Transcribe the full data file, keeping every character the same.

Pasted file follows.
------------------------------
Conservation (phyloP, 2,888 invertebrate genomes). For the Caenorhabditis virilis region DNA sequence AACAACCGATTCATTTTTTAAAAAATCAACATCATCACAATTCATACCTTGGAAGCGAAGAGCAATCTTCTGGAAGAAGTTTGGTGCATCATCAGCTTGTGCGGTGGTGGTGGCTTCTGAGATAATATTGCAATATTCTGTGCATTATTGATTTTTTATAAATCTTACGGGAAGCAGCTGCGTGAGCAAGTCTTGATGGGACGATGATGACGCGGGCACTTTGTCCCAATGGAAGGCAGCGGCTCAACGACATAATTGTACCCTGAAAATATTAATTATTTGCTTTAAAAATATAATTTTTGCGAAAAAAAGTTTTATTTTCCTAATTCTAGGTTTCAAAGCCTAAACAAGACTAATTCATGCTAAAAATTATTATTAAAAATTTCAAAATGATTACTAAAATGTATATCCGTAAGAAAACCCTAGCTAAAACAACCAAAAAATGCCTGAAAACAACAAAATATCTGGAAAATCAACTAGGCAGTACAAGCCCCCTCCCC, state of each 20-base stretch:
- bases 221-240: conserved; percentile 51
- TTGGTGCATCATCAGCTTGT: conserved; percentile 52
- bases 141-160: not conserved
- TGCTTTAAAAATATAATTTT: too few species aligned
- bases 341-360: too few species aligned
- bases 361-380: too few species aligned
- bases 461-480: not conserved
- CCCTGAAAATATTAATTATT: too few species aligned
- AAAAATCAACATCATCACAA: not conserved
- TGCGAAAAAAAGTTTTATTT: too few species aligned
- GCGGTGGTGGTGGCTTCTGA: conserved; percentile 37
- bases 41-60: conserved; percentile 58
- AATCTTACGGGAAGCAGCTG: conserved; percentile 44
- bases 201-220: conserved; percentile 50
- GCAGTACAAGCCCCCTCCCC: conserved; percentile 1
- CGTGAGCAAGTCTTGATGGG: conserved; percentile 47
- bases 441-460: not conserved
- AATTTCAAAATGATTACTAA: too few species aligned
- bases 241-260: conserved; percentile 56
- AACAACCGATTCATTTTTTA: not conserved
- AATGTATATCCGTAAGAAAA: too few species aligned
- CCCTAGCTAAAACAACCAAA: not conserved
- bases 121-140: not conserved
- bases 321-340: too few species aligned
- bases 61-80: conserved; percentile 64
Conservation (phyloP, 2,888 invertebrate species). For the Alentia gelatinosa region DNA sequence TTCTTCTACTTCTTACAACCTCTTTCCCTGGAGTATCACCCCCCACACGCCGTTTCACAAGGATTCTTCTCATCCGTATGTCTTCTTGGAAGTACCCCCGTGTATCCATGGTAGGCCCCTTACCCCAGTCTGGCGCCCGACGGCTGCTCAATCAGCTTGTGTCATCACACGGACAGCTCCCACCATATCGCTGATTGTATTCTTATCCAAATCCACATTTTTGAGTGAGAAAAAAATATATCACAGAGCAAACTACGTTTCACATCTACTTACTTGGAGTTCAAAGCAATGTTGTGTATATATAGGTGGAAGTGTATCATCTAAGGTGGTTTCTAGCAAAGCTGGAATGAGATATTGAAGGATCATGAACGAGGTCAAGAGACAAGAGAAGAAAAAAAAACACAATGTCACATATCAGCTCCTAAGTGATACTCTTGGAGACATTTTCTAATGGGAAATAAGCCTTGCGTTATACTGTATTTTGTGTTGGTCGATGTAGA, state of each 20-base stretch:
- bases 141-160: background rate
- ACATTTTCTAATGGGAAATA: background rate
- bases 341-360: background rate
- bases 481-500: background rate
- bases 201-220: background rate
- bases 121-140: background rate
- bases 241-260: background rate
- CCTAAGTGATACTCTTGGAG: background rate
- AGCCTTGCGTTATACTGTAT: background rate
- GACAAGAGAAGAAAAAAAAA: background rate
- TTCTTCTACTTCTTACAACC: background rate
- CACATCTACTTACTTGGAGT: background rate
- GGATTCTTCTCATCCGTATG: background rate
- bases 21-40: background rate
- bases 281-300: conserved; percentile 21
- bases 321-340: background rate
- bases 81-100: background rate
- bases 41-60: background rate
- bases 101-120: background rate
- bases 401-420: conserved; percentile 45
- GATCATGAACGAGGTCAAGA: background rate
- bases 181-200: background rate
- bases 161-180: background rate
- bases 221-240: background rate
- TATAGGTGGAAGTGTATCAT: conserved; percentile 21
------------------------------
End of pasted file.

Conservation (phyloP, 2,888 invertebrate genomes). For the Caenorhabditis virilis region DNA sequence AACAACCGATTCATTTTTTAAAAAATCAACATCATCACAATTCATACCTTGGAAGCGAAGAGCAATCTTCTGGAAGAAGTTTGGTGCATCATCAGCTTGTGCGGTGGTGGTGGCTTCTGAGATAATATTGCAATATTCTGTGCATTATTGATTTTTTATAAATCTTACGGGAAGCAGCTGCGTGAGCAAGTCTTGATGGGACGATGATGACGCGGGCACTTTGTCCCAATGGAAGGCAGCGGCTCAACGACATAATTGTACCCTGAAAATATTAATTATTTGCTTTAAAAATATAATTTTTGCGAAAAAAAGTTTTATTTTCCTAATTCTAGGTTTCAAAGCCTAAACAAGACTAATTCATGCTAAAAATTATTATTAAAAATTTCAAAATGATTACTAAAATGTATATCCGTAAGAAAACCCTAGCTAAAACAACCAAAAAATGCCTGAAAACAACAAAATATCTGGAAAATCAACTAGGCAGTACAAGCCCCCTCCCC, state of each 20-base stretch:
- bases 221-240: conserved; percentile 51
- TTGGTGCATCATCAGCTTGT: conserved; percentile 52
- bases 141-160: not conserved
- TGCTTTAAAAATATAATTTT: too few species aligned
- bases 341-360: too few species aligned
- bases 361-380: too few species aligned
- bases 461-480: not conserved
- CCCTGAAAATATTAATTATT: too few species aligned
- AAAAATCAACATCATCACAA: not conserved
- TGCGAAAAAAAGTTTTATTT: too few species aligned
- GCGGTGGTGGTGGCTTCTGA: conserved; percentile 37
- bases 41-60: conserved; percentile 58
- AATCTTACGGGAAGCAGCTG: conserved; percentile 44
- bases 201-220: conserved; percentile 50
- GCAGTACAAGCCCCCTCCCC: conserved; percentile 1
- CGTGAGCAAGTCTTGATGGG: conserved; percentile 47
- bases 441-460: not conserved
- AATTTCAAAATGATTACTAA: too few species aligned
- bases 241-260: conserved; percentile 56
- AACAACCGATTCATTTTTTA: not conserved
- AATGTATATCCGTAAGAAAA: too few species aligned
- CCCTAGCTAAAACAACCAAA: not conserved
- bases 121-140: not conserved
- bases 321-340: too few species aligned
- bases 61-80: conserved; percentile 64
Conservation (phyloP, 2,888 invertebrate species). For the Alentia gelatinosa region DNA sequence TTCTTCTACTTCTTACAACCTCTTTCCCTGGAGTATCACCCCCCACACGCCGTTTCACAAGGATTCTTCTCATCCGTATGTCTTCTTGGAAGTACCCCCGTGTATCCATGGTAGGCCCCTTACCCCAGTCTGGCGCCCGACGGCTGCTCAATCAGCTTGTGTCATCACACGGACAGCTCCCACCATATCGCTGATTGTATTCTTATCCAAATCCACATTTTTGAGTGAGAAAAAAATATATCACAGAGCAAACTACGTTTCACATCTACTTACTTGGAGTTCAAAGCAATGTTGTGTATATATAGGTGGAAGTGTATCATCTAAGGTGGTTTCTAGCAAAGCTGGAATGAGATATTGAAGGATCATGAACGAGGTCAAGAGACAAGAGAAGAAAAAAAAACACAATGTCACATATCAGCTCCTAAGTGATACTCTTGGAGACATTTTCTAATGGGAAATAAGCCTTGCGTTATACTGTATTTTGTGTTGGTCGATGTAGA, state of each 20-base stretch:
- bases 141-160: background rate
- ACATTTTCTAATGGGAAATA: background rate
- bases 341-360: background rate
- bases 481-500: background rate
- bases 201-220: background rate
- bases 121-140: background rate
- bases 241-260: background rate
- CCTAAGTGATACTCTTGGAG: background rate
- AGCCTTGCGTTATACTGTAT: background rate
- GACAAGAGAAGAAAAAAAAA: background rate
- TTCTTCTACTTCTTACAACC: background rate
- CACATCTACTTACTTGGAGT: background rate
- GGATTCTTCTCATCCGTATG: background rate
- bases 21-40: background rate
- bases 281-300: conserved; percentile 21
- bases 321-340: background rate
- bases 81-100: background rate
- bases 41-60: background rate
- bases 101-120: background rate
- bases 401-420: conserved; percentile 45
- GATCATGAACGAGGTCAAGA: background rate
- bases 181-200: background rate
- bases 161-180: background rate
- bases 221-240: background rate
- TATAGGTGGAAGTGTATCAT: conserved; percentile 21